Published July 1, 2012. From Cook's Illustrated.
There’s more to smoked salmon than the thin, glossy slices stacked on bagels. With a little time—and a sweet touch—we produced silky, smoky dinnertime fillets.
Achieving translucent, mildly smoky smoked salmon is usually a project that requires specialized equipment and loads of time.
We wanted to capture the intense, smoky flavor of hot-smoked fish and the firm but silky texture of the cold-smoked type.
The typical first step in smoking fish is to cure the flesh with salt. We added sugar to this rub and then refrigerated it uncovered on a wire rack on a baking sheet for an hour. The sugar counterbalanced the saltiness, and like salt, sugar is hygroscopic—meaning it attracts water—so our cure was now working twice as hard to dry out the salmon fillets, firming them up nicely.
With a reliable curing method in hand, we could finally fine-tune our smoking technique. First, we opted to use only 2 quarts of charcoal, which helped the fish cook more slowly, allowing it more time to absorb smoke. We also cut our large fillet into individual serving-size portions. This seemingly minor tweak resulted in big payoffs: First, it ensured more thorough smoke exposure (without increasing the time) by creating more surface area. Second, the delicate pieces were far easier to get off the grill in one piece than a single bulky fillet.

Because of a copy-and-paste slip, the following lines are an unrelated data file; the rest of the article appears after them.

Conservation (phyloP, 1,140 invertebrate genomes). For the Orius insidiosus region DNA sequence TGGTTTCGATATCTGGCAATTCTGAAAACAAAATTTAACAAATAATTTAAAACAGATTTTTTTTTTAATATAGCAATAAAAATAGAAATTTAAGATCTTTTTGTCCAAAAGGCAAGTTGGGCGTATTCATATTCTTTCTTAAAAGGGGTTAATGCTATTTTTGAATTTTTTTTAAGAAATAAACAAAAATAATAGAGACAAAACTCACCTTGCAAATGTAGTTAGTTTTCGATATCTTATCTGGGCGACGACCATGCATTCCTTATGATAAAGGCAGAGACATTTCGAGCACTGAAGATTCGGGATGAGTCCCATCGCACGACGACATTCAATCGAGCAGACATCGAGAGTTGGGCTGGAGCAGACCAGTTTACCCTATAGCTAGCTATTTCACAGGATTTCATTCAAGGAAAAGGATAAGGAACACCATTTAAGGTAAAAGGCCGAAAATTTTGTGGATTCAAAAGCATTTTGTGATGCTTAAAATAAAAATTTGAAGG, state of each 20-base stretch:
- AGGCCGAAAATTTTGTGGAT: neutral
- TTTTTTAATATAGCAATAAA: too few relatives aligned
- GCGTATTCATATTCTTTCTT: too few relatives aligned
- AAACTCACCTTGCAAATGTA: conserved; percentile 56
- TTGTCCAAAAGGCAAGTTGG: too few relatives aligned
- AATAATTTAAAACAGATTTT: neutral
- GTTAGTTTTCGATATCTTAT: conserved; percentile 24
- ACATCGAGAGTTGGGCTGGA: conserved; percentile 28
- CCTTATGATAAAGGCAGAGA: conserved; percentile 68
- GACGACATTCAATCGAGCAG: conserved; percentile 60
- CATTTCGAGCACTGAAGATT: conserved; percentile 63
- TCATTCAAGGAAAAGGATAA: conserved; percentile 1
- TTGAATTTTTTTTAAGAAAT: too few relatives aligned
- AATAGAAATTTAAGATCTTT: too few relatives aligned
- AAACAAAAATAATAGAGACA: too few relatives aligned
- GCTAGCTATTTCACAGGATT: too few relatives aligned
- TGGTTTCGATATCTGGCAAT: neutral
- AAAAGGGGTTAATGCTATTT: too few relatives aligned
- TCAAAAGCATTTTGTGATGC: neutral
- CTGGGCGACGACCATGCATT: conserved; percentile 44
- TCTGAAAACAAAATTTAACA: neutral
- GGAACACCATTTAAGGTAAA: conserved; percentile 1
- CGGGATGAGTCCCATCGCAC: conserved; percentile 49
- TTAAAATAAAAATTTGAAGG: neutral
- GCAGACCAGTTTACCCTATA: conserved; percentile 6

All that we needed to complete our recipe were some contrasting flavors, so we devised a homemade mayonnaise that incorporates many of the garnishes that are commonly served on a smoked salmon platter—hard-cooked egg, capers, and dill.list of recipes